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Donald Trump

Some Questions for Attorney General Barr

Consider the affirmative dismay with which lawyers are likely to view the actions of Attorney General Bill Barr. Even leaving aside the atmospherics of his recent performances (for example, the almost palpable disdain with which he treated the press at his press conference and the almost cloying way in which he defended Trump's actions as the product of "frustration and anger"), Barr's actions over the past month have left any reasonable observer with a number of questions about the quality of his legal performance.

Donald Trump

Full Text of the Mueller Report's Executive Summaries

Editor’s Note: Below are the executive summaries of the two volumes of Special Counsel Robert Mueller's final report. Volume I deals with links between Russia and the Trump campaign, while Volume II deals with potential obstruction of justice by President Trump. This article is available in audio format on the Lawfare Podcast: Special Edition:

Donald Trump

When Is Impeachment the Right Remedy?

There is a tendency to think of impeachable offenses as like landmines. If the president accidentally or purposefully steps on one, then it explodes and he must suffer the consequences. Constitutional lawyers might find this line of thinking particularly attractive because it would allow them to get to work on identifying a finite set of actions as high crimes and misdemeanors and to set Congress about the business of determining whether the president has actually committed such offenses.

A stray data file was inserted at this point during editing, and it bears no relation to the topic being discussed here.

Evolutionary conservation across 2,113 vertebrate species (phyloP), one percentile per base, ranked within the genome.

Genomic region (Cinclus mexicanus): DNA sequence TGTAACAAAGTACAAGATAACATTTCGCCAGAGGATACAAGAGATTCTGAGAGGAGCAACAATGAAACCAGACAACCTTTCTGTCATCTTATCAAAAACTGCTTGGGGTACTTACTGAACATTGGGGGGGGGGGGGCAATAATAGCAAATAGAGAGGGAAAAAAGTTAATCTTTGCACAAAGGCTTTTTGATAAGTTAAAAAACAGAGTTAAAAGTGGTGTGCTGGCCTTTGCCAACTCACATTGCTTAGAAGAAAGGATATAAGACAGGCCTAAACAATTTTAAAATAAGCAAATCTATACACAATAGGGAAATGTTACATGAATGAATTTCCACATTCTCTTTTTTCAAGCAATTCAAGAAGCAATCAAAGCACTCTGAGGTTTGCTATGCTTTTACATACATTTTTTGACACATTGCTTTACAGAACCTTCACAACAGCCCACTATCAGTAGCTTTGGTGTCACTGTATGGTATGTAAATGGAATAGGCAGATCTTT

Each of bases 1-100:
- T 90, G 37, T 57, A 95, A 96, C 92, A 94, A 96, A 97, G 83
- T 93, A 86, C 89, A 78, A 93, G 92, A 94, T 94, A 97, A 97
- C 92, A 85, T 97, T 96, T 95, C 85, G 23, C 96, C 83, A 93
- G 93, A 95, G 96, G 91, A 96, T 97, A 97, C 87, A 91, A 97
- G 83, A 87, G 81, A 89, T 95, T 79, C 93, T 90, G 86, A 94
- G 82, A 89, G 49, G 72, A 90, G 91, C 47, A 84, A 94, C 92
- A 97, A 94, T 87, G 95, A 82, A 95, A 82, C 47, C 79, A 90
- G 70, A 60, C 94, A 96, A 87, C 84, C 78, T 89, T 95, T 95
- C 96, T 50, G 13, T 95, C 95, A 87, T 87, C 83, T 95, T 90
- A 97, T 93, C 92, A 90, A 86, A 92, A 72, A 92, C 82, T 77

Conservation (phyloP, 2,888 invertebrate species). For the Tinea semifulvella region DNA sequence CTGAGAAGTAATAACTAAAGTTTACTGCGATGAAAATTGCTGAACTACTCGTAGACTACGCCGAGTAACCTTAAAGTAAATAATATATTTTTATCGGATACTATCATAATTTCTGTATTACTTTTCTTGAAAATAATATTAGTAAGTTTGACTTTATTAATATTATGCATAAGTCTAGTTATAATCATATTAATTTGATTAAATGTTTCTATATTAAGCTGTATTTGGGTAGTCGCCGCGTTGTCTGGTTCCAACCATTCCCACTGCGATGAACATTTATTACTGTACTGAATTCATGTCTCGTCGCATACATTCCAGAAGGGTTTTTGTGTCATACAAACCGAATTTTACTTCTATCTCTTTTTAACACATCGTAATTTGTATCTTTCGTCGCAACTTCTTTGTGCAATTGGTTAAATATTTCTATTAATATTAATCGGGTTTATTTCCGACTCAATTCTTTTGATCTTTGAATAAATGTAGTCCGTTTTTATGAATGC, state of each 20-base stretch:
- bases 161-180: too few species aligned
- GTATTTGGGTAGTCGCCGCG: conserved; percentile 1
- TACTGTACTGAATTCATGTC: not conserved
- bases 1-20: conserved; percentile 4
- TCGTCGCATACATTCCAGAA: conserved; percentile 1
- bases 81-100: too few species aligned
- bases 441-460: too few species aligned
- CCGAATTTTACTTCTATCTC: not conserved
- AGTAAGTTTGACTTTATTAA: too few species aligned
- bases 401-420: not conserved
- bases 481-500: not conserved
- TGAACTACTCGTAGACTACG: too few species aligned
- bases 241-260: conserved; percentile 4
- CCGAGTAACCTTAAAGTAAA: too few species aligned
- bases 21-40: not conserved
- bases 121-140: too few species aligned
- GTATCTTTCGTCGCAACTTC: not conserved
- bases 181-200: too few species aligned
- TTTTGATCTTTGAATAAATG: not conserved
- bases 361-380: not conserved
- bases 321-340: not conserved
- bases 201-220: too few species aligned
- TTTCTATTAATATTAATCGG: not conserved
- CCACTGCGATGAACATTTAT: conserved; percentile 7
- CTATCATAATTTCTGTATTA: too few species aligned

The Russia Connection

Why It Matters If Trump Knew About Stone's Contacts with WikiLeaks

According to this prepared statement of former Trump lawyer and confidant Michael Cohen released by Politico and other news outlets, Cohen is prepared to testify before Congress today under oath that Donald Trump: “[W]as a presidential candidate who knew that Roger Stone was talking with Julian Assange

impeachment

Can the Senate Decline to Try an Impeachment Case?

Does the Senate have an obligation to conduct a trial of the president if the House impeaches him? With the increased prospects for an impeachment inquiry now that the Democrats have taken control of the House of Representatives, most discussions of impeachment have assumed that, should the House vote to impeachment, the Senate will then hold a trial. This is the logical construction of the Constitution’s provisions setting out the impeachment process: If the House impeaches, then it would follow that the Senate tries the case.

Federal Law Enforcement

The Inspector General Should Review the FBI Counterintelligence Probe into Trump

Like everyone else on Lawfare, I was struck by the recent New York Times story about the FBI opening a counterintelligence investigation into President Trump after he fired former FBI Director Jim Comey. It adds to my unease, not about President Trump but about the FBI.

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